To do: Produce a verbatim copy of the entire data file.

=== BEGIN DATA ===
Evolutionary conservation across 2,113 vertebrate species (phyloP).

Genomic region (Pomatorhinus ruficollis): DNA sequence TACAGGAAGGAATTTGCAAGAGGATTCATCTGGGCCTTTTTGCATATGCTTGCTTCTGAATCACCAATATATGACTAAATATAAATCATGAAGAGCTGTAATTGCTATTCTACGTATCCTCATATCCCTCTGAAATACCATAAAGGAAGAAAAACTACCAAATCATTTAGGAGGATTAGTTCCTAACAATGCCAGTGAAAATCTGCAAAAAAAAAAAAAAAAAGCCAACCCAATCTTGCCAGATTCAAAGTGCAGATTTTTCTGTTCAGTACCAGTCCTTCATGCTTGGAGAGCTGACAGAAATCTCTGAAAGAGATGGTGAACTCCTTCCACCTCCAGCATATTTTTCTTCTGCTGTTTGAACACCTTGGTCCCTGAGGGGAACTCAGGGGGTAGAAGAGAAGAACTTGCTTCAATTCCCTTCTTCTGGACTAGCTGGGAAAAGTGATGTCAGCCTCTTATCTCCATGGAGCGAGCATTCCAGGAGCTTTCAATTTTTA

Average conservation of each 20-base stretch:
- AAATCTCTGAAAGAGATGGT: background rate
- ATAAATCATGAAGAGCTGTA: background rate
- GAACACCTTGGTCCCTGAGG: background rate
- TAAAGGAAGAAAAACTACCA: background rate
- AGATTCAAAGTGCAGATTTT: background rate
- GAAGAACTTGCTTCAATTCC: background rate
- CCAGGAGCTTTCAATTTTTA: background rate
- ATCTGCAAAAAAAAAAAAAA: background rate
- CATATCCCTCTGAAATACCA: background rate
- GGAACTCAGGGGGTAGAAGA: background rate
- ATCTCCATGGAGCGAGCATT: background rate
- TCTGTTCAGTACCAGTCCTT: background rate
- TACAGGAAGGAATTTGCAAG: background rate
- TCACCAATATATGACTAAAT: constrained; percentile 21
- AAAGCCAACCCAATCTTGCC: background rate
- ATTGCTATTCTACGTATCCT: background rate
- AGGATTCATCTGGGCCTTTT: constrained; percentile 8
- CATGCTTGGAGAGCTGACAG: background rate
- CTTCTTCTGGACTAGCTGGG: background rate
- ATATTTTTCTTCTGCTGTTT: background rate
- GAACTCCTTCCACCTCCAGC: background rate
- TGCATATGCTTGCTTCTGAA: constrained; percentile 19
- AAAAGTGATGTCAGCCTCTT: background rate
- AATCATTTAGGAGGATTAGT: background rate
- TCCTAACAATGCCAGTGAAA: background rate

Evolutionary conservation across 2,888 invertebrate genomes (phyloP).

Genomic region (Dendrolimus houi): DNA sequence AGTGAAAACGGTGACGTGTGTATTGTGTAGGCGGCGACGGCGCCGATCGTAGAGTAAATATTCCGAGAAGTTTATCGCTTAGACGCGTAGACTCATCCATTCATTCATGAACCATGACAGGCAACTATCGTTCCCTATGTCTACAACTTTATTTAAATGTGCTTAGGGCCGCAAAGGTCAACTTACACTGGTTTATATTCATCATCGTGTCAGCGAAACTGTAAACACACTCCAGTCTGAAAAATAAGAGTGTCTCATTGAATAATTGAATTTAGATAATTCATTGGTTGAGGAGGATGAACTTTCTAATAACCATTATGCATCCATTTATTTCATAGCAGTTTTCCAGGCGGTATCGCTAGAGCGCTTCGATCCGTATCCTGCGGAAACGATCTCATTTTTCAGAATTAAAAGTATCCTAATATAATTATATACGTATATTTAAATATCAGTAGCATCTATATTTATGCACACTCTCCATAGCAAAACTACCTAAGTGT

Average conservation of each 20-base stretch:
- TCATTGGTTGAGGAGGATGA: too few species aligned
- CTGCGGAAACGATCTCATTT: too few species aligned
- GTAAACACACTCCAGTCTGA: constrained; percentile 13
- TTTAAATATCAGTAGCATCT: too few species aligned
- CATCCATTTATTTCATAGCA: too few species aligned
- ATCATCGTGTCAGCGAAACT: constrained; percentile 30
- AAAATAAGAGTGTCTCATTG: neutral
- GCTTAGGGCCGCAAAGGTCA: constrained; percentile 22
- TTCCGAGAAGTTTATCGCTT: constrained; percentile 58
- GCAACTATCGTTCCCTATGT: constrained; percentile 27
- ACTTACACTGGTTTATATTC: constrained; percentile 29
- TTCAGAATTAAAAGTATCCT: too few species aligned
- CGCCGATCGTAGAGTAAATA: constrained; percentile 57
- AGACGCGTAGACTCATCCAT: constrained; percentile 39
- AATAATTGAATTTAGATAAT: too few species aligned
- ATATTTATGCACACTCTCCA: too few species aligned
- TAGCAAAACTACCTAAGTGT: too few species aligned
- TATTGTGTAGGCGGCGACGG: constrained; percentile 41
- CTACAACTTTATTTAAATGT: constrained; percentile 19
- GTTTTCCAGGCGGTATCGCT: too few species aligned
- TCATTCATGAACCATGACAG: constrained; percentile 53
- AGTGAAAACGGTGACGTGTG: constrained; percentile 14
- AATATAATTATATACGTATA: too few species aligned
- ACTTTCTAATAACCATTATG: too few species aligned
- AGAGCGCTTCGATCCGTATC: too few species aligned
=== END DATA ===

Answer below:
Evolutionary conservation across 2,113 vertebrate species (phyloP).

Genomic region (Pomatorhinus ruficollis): DNA sequence TACAGGAAGGAATTTGCAAGAGGATTCATCTGGGCCTTTTTGCATATGCTTGCTTCTGAATCACCAATATATGACTAAATATAAATCATGAAGAGCTGTAATTGCTATTCTACGTATCCTCATATCCCTCTGAAATACCATAAAGGAAGAAAAACTACCAAATCATTTAGGAGGATTAGTTCCTAACAATGCCAGTGAAAATCTGCAAAAAAAAAAAAAAAAAGCCAACCCAATCTTGCCAGATTCAAAGTGCAGATTTTTCTGTTCAGTACCAGTCCTTCATGCTTGGAGAGCTGACAGAAATCTCTGAAAGAGATGGTGAACTCCTTCCACCTCCAGCATATTTTTCTTCTGCTGTTTGAACACCTTGGTCCCTGAGGGGAACTCAGGGGGTAGAAGAGAAGAACTTGCTTCAATTCCCTTCTTCTGGACTAGCTGGGAAAAGTGATGTCAGCCTCTTATCTCCATGGAGCGAGCATTCCAGGAGCTTTCAATTTTTA

Average conservation of each 20-base stretch:
- AAATCTCTGAAAGAGATGGT: background rate
- ATAAATCATGAAGAGCTGTA: background rate
- GAACACCTTGGTCCCTGAGG: background rate
- TAAAGGAAGAAAAACTACCA: background rate
- AGATTCAAAGTGCAGATTTT: background rate
- GAAGAACTTGCTTCAATTCC: background rate
- CCAGGAGCTTTCAATTTTTA: background rate
- ATCTGCAAAAAAAAAAAAAA: background rate
- CATATCCCTCTGAAATACCA: background rate
- GGAACTCAGGGGGTAGAAGA: background rate
- ATCTCCATGGAGCGAGCATT: background rate
- TCTGTTCAGTACCAGTCCTT: background rate
- TACAGGAAGGAATTTGCAAG: background rate
- TCACCAATATATGACTAAAT: constrained; percentile 21
- AAAGCCAACCCAATCTTGCC: background rate
- ATTGCTATTCTACGTATCCT: background rate
- AGGATTCATCTGGGCCTTTT: constrained; percentile 8
- CATGCTTGGAGAGCTGACAG: background rate
- CTTCTTCTGGACTAGCTGGG: background rate
- ATATTTTTCTTCTGCTGTTT: background rate
- GAACTCCTTCCACCTCCAGC: background rate
- TGCATATGCTTGCTTCTGAA: constrained; percentile 19
- AAAAGTGATGTCAGCCTCTT: background rate
- AATCATTTAGGAGGATTAGT: background rate
- TCCTAACAATGCCAGTGAAA: background rate

Evolutionary conservation across 2,888 invertebrate genomes (phyloP).

Genomic region (Dendrolimus houi): DNA sequence AGTGAAAACGGTGACGTGTGTATTGTGTAGGCGGCGACGGCGCCGATCGTAGAGTAAATATTCCGAGAAGTTTATCGCTTAGACGCGTAGACTCATCCATTCATTCATGAACCATGACAGGCAACTATCGTTCCCTATGTCTACAACTTTATTTAAATGTGCTTAGGGCCGCAAAGGTCAACTTACACTGGTTTATATTCATCATCGTGTCAGCGAAACTGTAAACACACTCCAGTCTGAAAAATAAGAGTGTCTCATTGAATAATTGAATTTAGATAATTCATTGGTTGAGGAGGATGAACTTTCTAATAACCATTATGCATCCATTTATTTCATAGCAGTTTTCCAGGCGGTATCGCTAGAGCGCTTCGATCCGTATCCTGCGGAAACGATCTCATTTTTCAGAATTAAAAGTATCCTAATATAATTATATACGTATATTTAAATATCAGTAGCATCTATATTTATGCACACTCTCCATAGCAAAACTACCTAAGTGT

Average conservation of each 20-base stretch:
- TCATTGGTTGAGGAGGATGA: too few species aligned
- CTGCGGAAACGATCTCATTT: too few species aligned
- GTAAACACACTCCAGTCTGA: constrained; percentile 13
- TTTAAATATCAGTAGCATCT: too few species aligned
- CATCCATTTATTTCATAGCA: too few species aligned
- ATCATCGTGTCAGCGAAACT: constrained; percentile 30
- AAAATAAGAGTGTCTCATTG: neutral
- GCTTAGGGCCGCAAAGGTCA: constrained; percentile 22
- TTCCGAGAAGTTTATCGCTT: constrained; percentile 58
- GCAACTATCGTTCCCTATGT: constrained; percentile 27
- ACTTACACTGGTTTATATTC: constrained; percentile 29
- TTCAGAATTAAAAGTATCCT: too few species aligned
- CGCCGATCGTAGAGTAAATA: constrained; percentile 57
- AGACGCGTAGACTCATCCAT: constrained; percentile 39
- AATAATTGAATTTAGATAAT: too few species aligned
- ATATTTATGCACACTCTCCA: too few species aligned
- TAGCAAAACTACCTAAGTGT: too few species aligned
- TATTGTGTAGGCGGCGACGG: constrained; percentile 41
- CTACAACTTTATTTAAATGT: constrained; percentile 19
- GTTTTCCAGGCGGTATCGCT: too few species aligned
- TCATTCATGAACCATGACAG: constrained; percentile 53
- AGTGAAAACGGTGACGTGTG: constrained; percentile 14
- AATATAATTATATACGTATA: too few species aligned
- ACTTTCTAATAACCATTATG: too few species aligned
- AGAGCGCTTCGATCCGTATC: too few species aligned